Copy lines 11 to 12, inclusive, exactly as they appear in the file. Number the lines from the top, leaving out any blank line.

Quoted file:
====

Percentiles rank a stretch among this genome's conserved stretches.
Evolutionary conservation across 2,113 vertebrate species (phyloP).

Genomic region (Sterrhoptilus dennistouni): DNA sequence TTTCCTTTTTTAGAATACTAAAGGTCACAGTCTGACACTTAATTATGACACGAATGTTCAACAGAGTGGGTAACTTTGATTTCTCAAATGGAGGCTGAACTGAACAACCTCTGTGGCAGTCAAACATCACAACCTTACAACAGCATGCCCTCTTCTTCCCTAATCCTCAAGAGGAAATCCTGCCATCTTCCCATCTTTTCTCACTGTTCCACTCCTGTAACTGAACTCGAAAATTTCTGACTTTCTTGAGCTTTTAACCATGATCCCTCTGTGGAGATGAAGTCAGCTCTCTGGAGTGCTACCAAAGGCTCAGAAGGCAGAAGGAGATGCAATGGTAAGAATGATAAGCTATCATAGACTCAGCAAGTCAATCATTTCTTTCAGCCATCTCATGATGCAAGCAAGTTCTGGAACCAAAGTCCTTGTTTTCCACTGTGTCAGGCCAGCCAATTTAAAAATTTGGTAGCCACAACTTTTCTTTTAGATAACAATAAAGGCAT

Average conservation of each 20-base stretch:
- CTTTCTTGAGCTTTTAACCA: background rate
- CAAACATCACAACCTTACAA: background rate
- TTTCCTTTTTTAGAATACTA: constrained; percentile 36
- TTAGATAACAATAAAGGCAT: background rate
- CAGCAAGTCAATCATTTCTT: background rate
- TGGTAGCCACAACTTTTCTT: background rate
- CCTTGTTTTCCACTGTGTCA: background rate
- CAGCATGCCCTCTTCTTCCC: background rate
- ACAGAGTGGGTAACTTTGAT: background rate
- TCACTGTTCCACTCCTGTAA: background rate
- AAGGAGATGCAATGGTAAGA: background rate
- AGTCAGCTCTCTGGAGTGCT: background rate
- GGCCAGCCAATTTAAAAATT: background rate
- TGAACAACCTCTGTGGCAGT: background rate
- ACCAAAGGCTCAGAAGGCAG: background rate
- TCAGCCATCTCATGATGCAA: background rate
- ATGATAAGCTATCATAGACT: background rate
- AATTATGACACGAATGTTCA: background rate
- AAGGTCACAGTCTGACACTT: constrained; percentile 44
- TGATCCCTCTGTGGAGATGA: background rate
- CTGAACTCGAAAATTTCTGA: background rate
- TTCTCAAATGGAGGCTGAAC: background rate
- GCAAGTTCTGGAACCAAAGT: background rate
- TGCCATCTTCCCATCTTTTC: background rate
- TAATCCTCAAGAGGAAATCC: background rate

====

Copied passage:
- CCTTGTTTTCCACTGTGTCA: background rate
- CAGCATGCCCTCTTCTTCCC: background rate